It was the second day of minicamp, no pads, with players in “pajamas,” as Dan Campbell likes to say. But Detroit Lions running back Jahmyr Gibbs gave everyone a glimpse of why he was the 12th pick of April’s draft.
On the fourth play of team period Wednesday, Gibbs found himself in a mismatch out of the backfield. He beat pass rusher Charles Harris with ease off the line, caught a quick slant from Jared Goff and hit the afterburners to blaze past safety Ifeatu Melifonwu for a would-be 60-or-so-yard touchdown.
“Granted, we were in a terrible call,” linebacker Alex Anzalone said. “We had Charles covering him on a take out of the backfield. But it’s just, it’ll be interesting.”
I wanted to get Anzalone’s early impressions on Gibbs as the leader of the Lions defense and someone who’s seen his fair share of dynamic running backs before.
As the Lions’ starting middle linebacker, Anzalone has occasionally found himself on the wrong end of mismatches like the one Harris got burned by Wednesday. And as someone who started his career with the New Orleans Saints, when one of the NFL’s best pass-catching running backs, Alvin Kamara, was in his prime, Anzalone knows full well what a dual-threat back can mean to an offense.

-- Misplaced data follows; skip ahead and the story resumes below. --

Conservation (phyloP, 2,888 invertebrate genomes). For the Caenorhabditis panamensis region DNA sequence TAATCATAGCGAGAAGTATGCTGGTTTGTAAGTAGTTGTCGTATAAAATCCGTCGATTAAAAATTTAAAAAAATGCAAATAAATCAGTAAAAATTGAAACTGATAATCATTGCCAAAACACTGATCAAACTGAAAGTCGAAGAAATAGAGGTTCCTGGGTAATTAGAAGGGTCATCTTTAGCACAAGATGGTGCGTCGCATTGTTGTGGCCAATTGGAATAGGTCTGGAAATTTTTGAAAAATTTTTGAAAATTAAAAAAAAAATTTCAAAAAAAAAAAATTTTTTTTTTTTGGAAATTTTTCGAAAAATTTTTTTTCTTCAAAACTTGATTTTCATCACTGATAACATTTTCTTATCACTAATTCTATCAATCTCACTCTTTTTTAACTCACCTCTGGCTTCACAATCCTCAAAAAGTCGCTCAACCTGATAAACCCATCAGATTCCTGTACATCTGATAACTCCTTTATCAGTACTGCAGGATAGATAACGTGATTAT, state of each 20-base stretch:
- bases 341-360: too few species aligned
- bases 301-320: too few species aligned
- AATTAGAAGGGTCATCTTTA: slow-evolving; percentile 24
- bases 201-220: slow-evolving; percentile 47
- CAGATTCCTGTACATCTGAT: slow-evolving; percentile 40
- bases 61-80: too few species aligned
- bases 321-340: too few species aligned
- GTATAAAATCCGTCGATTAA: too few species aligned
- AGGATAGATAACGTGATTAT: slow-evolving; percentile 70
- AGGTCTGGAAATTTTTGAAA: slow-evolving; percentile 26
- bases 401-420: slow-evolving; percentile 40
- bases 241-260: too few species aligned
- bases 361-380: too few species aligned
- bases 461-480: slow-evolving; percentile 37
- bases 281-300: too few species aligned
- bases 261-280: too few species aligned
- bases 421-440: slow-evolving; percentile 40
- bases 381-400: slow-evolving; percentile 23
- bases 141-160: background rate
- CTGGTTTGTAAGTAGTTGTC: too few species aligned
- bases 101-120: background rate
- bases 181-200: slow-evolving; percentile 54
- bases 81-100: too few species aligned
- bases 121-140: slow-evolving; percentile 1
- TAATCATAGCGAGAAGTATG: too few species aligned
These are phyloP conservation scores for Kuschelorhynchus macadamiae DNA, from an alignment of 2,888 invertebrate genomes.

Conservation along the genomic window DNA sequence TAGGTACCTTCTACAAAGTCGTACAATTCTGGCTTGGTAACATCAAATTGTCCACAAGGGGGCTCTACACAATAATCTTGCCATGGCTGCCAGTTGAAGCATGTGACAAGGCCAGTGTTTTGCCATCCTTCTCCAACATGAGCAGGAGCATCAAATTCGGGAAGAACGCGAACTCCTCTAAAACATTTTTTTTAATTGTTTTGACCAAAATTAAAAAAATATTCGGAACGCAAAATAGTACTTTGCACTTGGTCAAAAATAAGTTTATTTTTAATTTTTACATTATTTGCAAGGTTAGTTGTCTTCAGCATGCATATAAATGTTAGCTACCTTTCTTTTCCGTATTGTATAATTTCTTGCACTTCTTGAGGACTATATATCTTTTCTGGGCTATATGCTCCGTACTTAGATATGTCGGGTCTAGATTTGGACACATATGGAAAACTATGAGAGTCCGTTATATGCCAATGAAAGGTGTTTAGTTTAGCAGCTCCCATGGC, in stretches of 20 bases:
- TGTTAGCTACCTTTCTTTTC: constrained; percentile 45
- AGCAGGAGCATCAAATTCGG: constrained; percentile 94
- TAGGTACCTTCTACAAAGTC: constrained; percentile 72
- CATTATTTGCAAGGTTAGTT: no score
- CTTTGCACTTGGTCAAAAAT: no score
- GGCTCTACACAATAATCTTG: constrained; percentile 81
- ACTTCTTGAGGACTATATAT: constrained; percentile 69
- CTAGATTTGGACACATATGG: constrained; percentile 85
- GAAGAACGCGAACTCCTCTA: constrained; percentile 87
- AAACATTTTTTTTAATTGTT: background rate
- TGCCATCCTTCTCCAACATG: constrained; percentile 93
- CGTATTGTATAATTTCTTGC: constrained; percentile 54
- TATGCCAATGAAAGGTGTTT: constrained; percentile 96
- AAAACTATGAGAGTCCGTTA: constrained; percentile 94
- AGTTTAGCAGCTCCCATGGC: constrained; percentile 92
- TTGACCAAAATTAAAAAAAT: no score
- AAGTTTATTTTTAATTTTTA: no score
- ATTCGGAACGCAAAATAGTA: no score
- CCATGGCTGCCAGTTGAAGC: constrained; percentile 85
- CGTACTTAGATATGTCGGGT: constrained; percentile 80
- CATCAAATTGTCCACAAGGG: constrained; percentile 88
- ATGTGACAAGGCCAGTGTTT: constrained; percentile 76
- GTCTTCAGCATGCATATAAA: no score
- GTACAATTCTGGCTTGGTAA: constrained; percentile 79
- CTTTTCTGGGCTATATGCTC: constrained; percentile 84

“I’m excited to kind of see where he is in training camp cause I think, he just got out here and I don’t know how hard he’s pushing it,” Anzalone said. “He’s a little speedy, but I’m excited to see his dead leg and those option routes and see what he can do with those.”
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Anzalone, who was taken nine picks after Kamara in the 2017 draft and played his first four seasons in New Orleans, said Gibbs and Kamara are as different as they are the same.
“I think A.K.’s a little bigger, thicker. He’s like 215-ish. And yeah, he’s a little taller,” Anzalone said. “So I’d say size-wise, no. I think Gibbs is a little faster speed-wise, but A.K. has a little like smooth sneakiness to him that it’ll be interesting to see (if Gibbs has). It’s hard to judge when we’re in pajamas. I want to see in a game, when people are going at it.”
Gibbs, 5 feet 9 and 200 pounds, has gotten plenty of work with the Lions’ first-team offense the past couple weeks with David Montgomery out with a leg injury.